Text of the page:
Japanese Punk On The Corporate Wheel
Got my uniform on again. Now, in addition to being
embarrassed by the fact of it, I’m also embarrassed
by the fit. I’ve lost twenty-five pounds and look like
a kid in my father’s clothes. And if there’s one thing
I no longer want to wear, it’s the legacy of my father.
Either of them. Anyway to cut the taste of defeat
I control the music. Me and my Bluetooth speaker
against the world, or at least the office. Right now
I’m playing the Japanese punk band Chai at a volume
that can only be called inconsiderate. I know. But
there are times when four young women screaming
in unison in Japanese is the only thing that will
shove the darkness back a few steps so I can get
a full breath in.
/ / /
7 January 2020
State College PA
OK, so I need to tell you a crazy story.
From 1991-92, I lived in northern Japan. Although I lived far from the other exchange students in my program, I did see them occasionally for Rotary events. When I did, we tended to sing the title track from Tsuyoshi Nagabuchi’s album JAPAN. I adore this album, which came out in ’91 and features folks like Roy Bittan (E Street Band) and Arnold McCuller (Phil Collins, Lyle Lovett, James Taylor). This song means a lot to me, and the album means a lot to me too.
Last year I lost everything I’ve ever owned — my entire record and CD collection, all my books except my poetry books, most of my photos from my entire life, my journals … everything. Included in that loss was my copy of JAPAN.
The other day, Elaine and I were working at Webster’s and taking things out from under some bins. She came across a box of world music CDs and handed one to me, asking if I could read it. Against every possible chance, it was a copy of Tsuyoshi Nagabuchi’s JAPAN. I was absolutely stunned. There’s no reason at all for this CD to be in Webster’s. It’s a 23-year-old CD that came out in Japan and, as far as I know, wasn’t released in the US.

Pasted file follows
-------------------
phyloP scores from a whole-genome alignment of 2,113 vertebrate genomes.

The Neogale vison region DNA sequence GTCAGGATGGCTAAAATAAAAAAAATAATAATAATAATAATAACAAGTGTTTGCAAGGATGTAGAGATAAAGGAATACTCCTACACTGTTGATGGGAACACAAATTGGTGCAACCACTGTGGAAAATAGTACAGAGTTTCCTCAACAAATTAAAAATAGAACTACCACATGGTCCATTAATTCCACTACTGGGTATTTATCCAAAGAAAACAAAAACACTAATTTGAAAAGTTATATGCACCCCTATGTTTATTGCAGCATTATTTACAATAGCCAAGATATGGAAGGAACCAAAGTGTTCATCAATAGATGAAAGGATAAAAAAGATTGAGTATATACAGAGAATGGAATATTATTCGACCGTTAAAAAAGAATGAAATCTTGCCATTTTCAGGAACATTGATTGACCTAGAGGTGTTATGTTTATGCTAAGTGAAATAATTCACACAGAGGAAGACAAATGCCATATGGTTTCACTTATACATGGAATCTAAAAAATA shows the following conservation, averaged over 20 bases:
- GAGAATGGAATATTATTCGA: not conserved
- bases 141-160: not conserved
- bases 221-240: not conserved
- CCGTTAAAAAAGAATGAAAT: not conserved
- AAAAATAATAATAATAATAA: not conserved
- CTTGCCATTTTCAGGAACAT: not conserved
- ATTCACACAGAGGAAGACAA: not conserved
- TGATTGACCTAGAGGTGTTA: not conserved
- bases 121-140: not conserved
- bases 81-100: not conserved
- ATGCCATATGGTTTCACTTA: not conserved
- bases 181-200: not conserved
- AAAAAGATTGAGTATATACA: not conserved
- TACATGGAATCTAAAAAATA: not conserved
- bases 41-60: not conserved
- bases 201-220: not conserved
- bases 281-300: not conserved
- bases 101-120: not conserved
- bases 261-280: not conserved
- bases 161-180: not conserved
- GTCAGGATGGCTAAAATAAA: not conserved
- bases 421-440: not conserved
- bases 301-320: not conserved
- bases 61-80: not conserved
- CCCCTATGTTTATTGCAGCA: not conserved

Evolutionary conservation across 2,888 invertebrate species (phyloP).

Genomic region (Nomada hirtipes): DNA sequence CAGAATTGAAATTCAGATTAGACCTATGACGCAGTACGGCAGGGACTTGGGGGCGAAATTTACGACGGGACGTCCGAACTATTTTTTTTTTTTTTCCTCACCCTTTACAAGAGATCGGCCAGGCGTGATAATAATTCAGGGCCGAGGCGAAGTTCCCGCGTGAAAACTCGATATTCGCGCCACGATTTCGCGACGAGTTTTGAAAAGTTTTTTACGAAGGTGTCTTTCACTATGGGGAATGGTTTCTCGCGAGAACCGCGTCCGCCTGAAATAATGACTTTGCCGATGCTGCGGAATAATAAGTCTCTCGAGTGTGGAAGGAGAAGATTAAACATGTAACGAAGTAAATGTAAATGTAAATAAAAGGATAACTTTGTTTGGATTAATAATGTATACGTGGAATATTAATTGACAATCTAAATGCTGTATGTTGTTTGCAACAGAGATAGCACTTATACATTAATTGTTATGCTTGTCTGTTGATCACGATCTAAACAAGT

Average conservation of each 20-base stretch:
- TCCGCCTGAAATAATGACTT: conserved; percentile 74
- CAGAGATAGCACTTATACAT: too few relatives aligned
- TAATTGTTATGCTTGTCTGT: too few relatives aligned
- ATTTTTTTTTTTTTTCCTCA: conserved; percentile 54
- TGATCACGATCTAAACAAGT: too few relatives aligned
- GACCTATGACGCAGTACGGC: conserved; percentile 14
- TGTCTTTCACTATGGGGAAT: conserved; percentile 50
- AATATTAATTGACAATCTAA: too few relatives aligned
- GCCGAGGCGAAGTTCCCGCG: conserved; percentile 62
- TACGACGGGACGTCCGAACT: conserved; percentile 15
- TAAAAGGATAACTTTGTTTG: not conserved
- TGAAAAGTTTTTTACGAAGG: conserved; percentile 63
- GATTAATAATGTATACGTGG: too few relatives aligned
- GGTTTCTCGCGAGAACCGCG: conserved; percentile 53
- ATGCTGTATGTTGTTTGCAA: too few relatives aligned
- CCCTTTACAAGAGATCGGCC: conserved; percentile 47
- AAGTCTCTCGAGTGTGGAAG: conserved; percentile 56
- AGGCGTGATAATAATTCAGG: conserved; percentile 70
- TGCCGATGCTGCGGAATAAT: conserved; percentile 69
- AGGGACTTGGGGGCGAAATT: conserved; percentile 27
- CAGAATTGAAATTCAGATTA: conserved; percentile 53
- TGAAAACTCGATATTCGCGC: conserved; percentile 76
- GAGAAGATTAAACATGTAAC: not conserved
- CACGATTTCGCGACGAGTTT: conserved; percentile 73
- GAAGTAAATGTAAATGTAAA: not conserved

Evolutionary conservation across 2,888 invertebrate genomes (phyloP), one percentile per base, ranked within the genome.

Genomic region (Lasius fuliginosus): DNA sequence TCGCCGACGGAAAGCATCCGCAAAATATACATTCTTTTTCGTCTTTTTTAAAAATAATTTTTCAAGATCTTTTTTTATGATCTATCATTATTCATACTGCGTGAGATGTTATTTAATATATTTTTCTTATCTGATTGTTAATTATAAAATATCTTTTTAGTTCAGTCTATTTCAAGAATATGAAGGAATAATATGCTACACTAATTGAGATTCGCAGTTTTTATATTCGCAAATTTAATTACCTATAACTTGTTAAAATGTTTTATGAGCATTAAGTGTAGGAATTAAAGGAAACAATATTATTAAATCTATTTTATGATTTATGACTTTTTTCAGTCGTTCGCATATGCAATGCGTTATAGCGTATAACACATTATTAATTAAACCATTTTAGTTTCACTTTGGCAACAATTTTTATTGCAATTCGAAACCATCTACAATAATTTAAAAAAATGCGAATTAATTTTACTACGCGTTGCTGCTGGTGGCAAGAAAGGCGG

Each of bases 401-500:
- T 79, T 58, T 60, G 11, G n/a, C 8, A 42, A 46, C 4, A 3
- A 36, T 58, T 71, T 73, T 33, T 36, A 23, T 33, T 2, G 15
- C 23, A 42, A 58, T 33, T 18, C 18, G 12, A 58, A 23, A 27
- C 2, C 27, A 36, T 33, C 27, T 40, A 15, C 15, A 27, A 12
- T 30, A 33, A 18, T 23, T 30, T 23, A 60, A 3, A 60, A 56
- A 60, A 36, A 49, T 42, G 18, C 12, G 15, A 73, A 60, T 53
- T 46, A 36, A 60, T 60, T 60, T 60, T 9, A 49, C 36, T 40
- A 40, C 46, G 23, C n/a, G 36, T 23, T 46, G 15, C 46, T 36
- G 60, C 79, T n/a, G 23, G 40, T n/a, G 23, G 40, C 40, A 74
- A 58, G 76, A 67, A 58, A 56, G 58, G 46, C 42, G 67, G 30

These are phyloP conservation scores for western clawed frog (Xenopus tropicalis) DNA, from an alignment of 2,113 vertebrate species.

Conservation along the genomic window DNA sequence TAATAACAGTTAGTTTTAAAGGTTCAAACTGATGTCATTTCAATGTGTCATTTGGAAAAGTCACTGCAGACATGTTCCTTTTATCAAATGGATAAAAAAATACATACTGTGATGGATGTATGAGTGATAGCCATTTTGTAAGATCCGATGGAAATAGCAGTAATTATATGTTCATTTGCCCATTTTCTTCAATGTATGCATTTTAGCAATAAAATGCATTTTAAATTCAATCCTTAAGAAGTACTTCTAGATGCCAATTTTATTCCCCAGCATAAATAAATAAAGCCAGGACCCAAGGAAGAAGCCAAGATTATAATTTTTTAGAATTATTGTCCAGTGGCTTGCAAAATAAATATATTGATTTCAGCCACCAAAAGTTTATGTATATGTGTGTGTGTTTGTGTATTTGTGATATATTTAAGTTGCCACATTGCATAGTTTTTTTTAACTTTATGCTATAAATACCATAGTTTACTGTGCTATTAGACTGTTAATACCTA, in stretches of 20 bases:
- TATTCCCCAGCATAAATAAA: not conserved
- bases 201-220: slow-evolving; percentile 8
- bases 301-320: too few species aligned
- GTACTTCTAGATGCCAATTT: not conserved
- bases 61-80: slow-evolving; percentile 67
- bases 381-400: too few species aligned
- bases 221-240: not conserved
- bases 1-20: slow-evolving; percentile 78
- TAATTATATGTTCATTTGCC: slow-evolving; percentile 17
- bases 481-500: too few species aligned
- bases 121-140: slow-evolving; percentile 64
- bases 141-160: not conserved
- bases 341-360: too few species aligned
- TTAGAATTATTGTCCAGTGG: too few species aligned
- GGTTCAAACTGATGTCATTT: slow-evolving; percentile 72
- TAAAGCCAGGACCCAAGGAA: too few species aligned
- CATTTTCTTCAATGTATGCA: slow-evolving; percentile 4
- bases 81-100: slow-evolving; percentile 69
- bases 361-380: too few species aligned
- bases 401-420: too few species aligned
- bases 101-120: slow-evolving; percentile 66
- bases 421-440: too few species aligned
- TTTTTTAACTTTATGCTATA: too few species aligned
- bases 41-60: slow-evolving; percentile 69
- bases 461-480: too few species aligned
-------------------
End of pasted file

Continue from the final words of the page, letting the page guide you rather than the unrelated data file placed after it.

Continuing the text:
I took it from her with trembling hands and my heart pounding. Then I ran over to the CD player and cranked up the first track. I stood there for the whole six minutes with it blasting through the store, I’m sure confusing our customers.
Life is weird and unpredictable and often wonderful. And I have JAPAN back.
my first night in Japan
(for the Inoue family)
I slept for twenty-four hours
at least that’s how I
remember it happening
then we had miso soup with
tiny clams in the bottom
of each wooden bowl
we were seated around
a dining room table
on regular chairs
all things I’d been told
not to expect to find
10,000 miles from home
it was my host mom, brother
two sisters and me;
obaasan ate in her own room
we brought her a tray, some
for her, some for the shrine
to her late husband
it was when we put our hands
together to remember him
that I fell in love with Japan
19 November 2013